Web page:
The shenanigans taking place in the Tutts’ fight to defend their family against CPS continue. On Friday, August 22, the Tutts were back in the courtroom for a hearing that was supposed to decide whether they would be allowed to home school their children. However, after taking testimony from both sides, Judge Tena Callahan declined to render an official order. Attendees in the courtroom report that Judge Callahan stated she would make her decision by Monday, August 25, but at the writing of this blog post on Wednesday, August 27, no official order has been released.
It becomes more and more apparent as this case continues that home schooling is not only the underlying focus of the case but also that there are certain parties in the case who do not want what happens in the courtroom to see the public light. Consistent with reports from the content of the original January 7 hearing, court watchers at the hearing on Friday reported that CPS attorneys focused heavily on the issue of socialization and home schooling during their cross examination. In spite of ordering that THSC be able to receive a redacted copy of the court transcript from the January 7 hearing, Judge Callahan has continually delayed the release of the transcript, raising the question of whether she ever intended to release it in the first place. The Tutts’ officially retained attorney is still being denied a copy of the transcript also, making a writ of mandamus appeal even more difficult in lieu of an official record on which to base the claim.
Perhaps the most disturbing development to come out of Friday’s hearing was the deliberate and unconcealed oppression of public accountability in the courtroom. During the course of the hearing, Judge Callahan severely chastised the Tutts for their decision to speak to a local press contact about their issues with CPS. One observer reported that the judge went so far as to tell Mrs. Tutt, “You’re a big girl. If you have an issue with CPS, you take them on.” This unabashedly narrow perspective regarding the nature of interactions between CPS and Texas families is demonstrative of the root issue facing the Tutt family: a judge and a caseworker who see no substantive difference between state control of a child’s life and the parents’ control of the child’s life. This perspective is evident in the statement of the CPS-retained psychiatrist who reportedly testified that she had never seen a family or a child go through trauma as a result of the child being removed from the home and placed in foster care.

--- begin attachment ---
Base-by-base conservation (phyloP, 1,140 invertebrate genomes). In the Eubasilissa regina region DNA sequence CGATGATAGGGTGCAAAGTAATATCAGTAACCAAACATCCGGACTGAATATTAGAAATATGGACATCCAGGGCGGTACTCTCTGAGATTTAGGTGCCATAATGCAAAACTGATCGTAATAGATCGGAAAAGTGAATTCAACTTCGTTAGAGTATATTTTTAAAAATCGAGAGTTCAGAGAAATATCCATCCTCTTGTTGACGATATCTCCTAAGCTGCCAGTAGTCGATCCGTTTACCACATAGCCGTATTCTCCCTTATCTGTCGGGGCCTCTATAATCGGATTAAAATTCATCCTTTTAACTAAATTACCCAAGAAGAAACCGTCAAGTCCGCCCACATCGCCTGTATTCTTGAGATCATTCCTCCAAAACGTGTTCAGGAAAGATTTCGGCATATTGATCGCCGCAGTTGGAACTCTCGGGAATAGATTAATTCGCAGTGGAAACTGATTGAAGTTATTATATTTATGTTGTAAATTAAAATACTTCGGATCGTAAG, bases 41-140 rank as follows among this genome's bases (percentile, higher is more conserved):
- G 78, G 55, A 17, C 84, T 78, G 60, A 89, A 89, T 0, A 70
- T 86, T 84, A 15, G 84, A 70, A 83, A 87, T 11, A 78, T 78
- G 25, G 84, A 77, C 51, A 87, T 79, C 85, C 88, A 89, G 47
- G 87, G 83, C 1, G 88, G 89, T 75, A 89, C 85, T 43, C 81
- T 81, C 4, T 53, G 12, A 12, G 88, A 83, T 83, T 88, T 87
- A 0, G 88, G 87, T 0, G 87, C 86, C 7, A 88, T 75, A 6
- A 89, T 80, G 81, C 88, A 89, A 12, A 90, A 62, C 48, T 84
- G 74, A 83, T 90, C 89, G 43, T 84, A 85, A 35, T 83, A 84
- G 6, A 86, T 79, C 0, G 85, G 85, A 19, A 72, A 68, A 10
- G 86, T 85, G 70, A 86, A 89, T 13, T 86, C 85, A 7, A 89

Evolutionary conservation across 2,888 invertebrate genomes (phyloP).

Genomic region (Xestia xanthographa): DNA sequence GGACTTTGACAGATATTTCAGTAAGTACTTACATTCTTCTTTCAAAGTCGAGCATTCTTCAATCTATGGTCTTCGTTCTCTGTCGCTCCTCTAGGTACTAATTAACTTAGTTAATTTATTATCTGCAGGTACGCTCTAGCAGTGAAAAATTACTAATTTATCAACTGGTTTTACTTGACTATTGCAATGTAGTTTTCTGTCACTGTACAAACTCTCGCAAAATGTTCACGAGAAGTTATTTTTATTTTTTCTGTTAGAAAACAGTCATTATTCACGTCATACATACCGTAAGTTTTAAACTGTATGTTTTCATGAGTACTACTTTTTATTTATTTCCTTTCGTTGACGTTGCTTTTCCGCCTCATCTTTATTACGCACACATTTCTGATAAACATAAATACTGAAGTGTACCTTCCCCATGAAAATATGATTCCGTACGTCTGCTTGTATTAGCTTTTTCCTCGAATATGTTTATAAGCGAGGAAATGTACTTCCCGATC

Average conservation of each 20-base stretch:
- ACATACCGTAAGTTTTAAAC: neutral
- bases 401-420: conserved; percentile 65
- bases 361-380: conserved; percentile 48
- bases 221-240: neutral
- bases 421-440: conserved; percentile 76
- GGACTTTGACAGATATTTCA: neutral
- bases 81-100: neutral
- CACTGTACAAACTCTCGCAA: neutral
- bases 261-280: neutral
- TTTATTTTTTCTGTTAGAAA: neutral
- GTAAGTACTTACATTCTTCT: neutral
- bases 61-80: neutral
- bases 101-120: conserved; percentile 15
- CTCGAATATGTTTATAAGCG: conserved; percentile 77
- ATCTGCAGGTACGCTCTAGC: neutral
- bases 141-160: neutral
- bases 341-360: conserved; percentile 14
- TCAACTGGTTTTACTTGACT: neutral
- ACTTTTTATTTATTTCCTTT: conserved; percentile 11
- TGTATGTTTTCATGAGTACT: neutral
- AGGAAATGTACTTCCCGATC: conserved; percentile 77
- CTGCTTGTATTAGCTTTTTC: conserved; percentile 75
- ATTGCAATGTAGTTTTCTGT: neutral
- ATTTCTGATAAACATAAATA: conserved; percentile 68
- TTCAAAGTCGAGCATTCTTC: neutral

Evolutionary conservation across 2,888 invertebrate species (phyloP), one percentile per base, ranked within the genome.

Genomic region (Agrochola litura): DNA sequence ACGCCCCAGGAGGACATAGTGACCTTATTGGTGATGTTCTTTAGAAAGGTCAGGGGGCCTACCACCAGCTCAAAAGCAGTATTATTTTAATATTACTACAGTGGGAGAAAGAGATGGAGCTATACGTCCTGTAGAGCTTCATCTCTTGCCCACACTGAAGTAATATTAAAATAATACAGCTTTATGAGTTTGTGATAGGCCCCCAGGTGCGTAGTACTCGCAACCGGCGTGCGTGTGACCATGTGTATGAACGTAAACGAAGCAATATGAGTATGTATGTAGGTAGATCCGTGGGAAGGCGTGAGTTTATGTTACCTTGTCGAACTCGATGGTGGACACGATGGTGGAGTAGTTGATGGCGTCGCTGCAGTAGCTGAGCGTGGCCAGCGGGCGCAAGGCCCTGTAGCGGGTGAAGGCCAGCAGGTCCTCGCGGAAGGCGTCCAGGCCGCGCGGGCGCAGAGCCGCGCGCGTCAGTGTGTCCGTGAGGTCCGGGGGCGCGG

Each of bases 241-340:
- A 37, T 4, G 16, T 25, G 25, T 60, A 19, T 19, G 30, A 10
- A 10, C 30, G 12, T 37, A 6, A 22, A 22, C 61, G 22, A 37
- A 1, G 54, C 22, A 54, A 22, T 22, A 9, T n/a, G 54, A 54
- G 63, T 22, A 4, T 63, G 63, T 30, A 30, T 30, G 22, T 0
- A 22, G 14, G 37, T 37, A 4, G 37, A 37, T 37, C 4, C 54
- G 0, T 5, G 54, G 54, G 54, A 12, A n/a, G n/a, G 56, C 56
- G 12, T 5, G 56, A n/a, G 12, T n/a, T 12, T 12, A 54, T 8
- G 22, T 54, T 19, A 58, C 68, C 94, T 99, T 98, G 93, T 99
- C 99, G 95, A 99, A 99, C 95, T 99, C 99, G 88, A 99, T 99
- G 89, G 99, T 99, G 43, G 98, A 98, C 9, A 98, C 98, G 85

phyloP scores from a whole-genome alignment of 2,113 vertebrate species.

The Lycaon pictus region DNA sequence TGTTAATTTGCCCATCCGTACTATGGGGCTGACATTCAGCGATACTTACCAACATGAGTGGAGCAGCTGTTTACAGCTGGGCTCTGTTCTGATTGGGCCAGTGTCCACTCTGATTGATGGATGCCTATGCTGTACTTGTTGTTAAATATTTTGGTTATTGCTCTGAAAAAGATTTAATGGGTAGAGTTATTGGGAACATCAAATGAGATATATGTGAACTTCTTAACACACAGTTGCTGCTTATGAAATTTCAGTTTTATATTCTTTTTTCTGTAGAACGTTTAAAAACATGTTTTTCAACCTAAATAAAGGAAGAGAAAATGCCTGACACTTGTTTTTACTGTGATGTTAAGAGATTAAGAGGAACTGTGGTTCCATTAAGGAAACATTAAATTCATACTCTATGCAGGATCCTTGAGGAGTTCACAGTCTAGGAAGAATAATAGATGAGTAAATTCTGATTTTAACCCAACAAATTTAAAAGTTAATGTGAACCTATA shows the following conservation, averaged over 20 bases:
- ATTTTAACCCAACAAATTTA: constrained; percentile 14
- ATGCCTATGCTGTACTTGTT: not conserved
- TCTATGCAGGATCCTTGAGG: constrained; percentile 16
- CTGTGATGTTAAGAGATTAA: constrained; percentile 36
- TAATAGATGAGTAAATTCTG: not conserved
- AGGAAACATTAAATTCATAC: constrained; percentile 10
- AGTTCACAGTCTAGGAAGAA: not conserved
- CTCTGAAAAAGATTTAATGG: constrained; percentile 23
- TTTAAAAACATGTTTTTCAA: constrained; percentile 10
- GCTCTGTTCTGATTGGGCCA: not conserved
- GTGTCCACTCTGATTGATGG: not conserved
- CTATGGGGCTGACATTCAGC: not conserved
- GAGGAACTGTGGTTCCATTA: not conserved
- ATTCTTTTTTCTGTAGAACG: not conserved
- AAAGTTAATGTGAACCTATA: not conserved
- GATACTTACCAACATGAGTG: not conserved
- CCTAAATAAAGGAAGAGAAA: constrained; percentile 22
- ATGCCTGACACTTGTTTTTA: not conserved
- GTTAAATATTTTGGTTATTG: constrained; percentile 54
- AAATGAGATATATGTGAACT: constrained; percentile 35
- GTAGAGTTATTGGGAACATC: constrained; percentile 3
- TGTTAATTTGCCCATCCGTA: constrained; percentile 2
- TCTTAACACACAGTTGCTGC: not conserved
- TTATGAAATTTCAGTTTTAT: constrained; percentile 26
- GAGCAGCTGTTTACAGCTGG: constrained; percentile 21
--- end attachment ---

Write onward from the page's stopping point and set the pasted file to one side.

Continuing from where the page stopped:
As if to underscore the desire to withhold information from the public, Judge Callahan reportedly pulled a spectator, who was there in support of the Tutts, out of the courtroom to question her on who she was, why she was there, and who she knew inside the courtroom. The judge then had the bailiff confiscate the woman’s cell phone for the duration of the hearing and informed her that even though this was a public hearing, in the future she would not allow any electronic devices inside the courtroom that had the ability to send and receive messages. It was then explained to this supporter that if she did not comply, she would be held in contempt of court and placed in jail.
Reports state that the hearing also progressed through the realm of social media when an assistant district attorney from Dallas County somehow accessed the main web page of a private group of supporters for the Tutt family and then used the list in an attempt to intimidate a witness in the case. The private group has since been shut down.
Although we have no ruling from the judge yet, the process itself speaks loudly enough. The degree to which the court and CPS have abused, disregarded, ignored, and removed the rights of the Tutt family is beyond justification on any grounds. What makes this abuse of power even more unconscionable is the fact that the last eight months have been nothing more than an attempt to justify and disguise the original, unjust removal of the children by CPS and the associate judge.
The THSC-retained attorney representing the Tutts is now working to file a writ of mandamus with the Second Court of Appeals against the judge on the claim that the court has abused its judicial discretion in rendering its current temporary orders. We hope and pray that the appeals court will agree with us that just as Judge Callahan ruled CPS’s taking of the Tutt’s children in November of 2013 was not justified, the court then had no authority to allow CPS to continue withholding some of the children from the family nor to force the children to attend public school and prohibit the Tutts from teaching them at home.